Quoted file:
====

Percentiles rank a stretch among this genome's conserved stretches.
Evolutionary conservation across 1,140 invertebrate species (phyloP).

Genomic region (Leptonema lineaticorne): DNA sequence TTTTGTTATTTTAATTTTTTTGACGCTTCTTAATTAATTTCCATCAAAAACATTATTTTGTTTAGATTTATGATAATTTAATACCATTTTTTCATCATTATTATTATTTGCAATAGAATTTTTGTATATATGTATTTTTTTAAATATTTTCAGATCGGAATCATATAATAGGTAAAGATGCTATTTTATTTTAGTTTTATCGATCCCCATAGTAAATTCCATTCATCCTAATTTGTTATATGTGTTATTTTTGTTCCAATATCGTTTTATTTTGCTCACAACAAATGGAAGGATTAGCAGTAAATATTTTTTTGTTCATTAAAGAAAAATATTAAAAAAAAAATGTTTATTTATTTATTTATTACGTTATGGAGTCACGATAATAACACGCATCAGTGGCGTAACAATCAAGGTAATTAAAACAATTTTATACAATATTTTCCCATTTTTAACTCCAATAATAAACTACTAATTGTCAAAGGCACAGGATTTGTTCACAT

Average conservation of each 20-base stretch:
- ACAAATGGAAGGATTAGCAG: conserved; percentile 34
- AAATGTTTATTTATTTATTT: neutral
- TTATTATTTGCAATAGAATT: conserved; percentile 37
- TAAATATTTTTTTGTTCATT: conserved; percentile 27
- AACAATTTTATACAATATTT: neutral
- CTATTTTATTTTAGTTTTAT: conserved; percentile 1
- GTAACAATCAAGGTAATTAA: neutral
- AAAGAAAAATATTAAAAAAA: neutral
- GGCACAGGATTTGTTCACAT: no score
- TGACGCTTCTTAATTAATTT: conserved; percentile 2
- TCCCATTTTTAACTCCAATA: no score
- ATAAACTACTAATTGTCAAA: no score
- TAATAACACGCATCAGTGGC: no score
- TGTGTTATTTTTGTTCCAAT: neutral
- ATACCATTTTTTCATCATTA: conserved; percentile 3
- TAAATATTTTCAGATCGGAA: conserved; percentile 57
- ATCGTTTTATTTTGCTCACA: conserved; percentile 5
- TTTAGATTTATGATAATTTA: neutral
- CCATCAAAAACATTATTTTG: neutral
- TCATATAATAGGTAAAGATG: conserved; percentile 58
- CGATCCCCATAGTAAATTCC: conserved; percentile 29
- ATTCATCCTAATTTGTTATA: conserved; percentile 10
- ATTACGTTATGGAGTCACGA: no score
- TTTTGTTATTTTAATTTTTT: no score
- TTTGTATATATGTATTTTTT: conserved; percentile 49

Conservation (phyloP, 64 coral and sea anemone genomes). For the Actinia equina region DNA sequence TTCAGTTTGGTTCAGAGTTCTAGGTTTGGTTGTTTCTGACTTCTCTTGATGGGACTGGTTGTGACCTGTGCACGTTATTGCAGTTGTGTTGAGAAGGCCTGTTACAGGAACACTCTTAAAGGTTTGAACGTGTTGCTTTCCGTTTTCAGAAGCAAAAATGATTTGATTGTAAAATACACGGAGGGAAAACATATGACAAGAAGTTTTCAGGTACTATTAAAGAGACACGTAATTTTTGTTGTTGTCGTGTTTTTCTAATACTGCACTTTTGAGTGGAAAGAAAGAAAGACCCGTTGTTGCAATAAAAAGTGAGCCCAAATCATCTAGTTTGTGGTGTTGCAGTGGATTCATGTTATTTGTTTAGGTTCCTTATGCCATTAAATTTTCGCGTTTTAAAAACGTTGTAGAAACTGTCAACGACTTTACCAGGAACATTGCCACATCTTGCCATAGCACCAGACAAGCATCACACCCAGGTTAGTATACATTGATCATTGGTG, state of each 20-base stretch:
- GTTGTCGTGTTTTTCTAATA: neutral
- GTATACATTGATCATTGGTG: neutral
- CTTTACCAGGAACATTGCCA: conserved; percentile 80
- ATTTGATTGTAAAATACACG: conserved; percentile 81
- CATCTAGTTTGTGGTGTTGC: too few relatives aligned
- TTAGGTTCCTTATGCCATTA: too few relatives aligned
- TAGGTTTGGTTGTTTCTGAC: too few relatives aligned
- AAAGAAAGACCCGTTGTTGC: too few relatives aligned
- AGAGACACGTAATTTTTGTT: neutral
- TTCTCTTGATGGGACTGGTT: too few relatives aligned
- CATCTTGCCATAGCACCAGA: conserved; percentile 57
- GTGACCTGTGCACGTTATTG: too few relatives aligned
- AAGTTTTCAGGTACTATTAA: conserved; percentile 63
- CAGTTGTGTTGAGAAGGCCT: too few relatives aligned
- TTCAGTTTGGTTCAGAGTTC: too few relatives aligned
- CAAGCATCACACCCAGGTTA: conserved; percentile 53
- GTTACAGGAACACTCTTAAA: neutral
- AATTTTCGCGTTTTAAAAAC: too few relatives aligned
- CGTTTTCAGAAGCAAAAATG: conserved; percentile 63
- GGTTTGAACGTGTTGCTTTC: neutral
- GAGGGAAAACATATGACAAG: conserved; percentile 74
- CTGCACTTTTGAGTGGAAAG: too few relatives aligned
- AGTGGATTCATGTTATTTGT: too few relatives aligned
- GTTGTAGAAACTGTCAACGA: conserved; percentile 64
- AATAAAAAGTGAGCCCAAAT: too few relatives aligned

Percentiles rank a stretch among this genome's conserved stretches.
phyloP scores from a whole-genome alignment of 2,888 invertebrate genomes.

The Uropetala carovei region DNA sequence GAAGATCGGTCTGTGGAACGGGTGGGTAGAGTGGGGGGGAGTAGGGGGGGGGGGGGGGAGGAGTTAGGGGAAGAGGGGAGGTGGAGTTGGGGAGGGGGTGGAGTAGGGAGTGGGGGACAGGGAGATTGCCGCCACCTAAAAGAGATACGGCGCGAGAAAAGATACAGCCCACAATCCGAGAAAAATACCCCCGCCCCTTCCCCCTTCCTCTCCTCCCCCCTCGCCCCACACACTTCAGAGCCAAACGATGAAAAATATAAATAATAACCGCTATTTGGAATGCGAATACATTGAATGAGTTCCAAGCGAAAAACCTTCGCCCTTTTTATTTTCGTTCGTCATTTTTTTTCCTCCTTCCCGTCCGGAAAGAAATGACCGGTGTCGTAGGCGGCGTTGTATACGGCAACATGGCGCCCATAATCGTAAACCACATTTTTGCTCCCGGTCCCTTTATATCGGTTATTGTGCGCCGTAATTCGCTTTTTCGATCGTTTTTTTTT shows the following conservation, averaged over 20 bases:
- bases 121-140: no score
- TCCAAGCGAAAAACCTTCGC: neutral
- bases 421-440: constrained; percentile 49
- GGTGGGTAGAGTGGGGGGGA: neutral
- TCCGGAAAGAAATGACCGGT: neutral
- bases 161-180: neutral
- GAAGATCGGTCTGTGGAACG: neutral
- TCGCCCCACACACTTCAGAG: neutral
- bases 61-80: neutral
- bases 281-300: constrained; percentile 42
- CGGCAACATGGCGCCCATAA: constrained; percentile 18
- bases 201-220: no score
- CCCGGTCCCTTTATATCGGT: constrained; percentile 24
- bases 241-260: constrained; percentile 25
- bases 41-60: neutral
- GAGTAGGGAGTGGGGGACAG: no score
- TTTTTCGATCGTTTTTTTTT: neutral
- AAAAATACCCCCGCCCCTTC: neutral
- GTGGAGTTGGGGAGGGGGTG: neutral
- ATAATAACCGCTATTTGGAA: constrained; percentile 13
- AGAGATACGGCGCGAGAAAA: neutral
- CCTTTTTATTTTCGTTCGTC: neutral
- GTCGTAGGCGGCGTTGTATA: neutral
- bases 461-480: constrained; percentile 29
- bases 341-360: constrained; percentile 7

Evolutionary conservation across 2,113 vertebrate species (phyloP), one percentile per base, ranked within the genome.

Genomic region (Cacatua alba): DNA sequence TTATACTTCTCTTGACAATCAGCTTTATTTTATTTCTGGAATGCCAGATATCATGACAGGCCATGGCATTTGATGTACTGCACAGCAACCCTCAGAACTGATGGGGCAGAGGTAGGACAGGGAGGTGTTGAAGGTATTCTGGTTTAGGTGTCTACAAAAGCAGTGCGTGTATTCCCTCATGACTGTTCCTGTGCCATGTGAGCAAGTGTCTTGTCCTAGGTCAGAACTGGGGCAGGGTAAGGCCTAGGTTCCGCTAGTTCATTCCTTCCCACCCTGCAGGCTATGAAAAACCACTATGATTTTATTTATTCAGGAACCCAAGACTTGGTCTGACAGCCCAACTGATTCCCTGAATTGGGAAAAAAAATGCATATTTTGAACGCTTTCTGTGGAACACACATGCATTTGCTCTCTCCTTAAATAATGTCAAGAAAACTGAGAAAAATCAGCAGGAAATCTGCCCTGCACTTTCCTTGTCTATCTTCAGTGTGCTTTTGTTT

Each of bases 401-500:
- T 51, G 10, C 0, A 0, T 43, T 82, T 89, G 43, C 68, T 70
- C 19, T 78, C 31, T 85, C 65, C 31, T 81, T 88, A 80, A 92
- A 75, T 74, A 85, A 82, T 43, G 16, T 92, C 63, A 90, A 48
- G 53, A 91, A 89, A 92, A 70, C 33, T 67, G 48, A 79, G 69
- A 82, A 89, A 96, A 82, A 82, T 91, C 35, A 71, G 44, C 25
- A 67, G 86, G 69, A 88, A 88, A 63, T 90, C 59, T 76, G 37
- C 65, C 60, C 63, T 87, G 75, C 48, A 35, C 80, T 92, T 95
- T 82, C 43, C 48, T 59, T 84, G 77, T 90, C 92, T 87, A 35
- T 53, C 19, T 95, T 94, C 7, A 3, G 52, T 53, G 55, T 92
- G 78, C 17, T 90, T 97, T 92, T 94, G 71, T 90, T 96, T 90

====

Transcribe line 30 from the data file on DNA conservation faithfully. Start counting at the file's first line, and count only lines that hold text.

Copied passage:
Conservation (phyloP, 64 coral and sea anemone genomes). For the Actinia equina region DNA sequence TTCAGTTTGGTTCAGAGTTCTAGGTTTGGTTGTTTCTGACTTCTCTTGATGGGACTGGTTGTGACCTGTGCACGTTATTGCAGTTGTGTTGAGAAGGCCTGTTACAGGAACACTCTTAAAGGTTTGAACGTGTTGCTTTCCGTTTTCAGAAGCAAAAATGATTTGATTGTAAAATACACGGAGGGAAAACATATGACAAGAAGTTTTCAGGTACTATTAAAGAGACACGTAATTTTTGTTGTTGTCGTGTTTTTCTAATACTGCACTTTTGAGTGGAAAGAAAGAAAGACCCGTTGTTGCAATAAAAAGTGAGCCCAAATCATCTAGTTTGTGGTGTTGCAGTGGATTCATGTTATTTGTTTAGGTTCCTTATGCCATTAAATTTTCGCGTTTTAAAAACGTTGTAGAAACTGTCAACGACTTTACCAGGAACATTGCCACATCTTGCCATAGCACCAGACAAGCATCACACCCAGGTTAGTATACATTGATCATTGGTG, state of each 20-base stretch: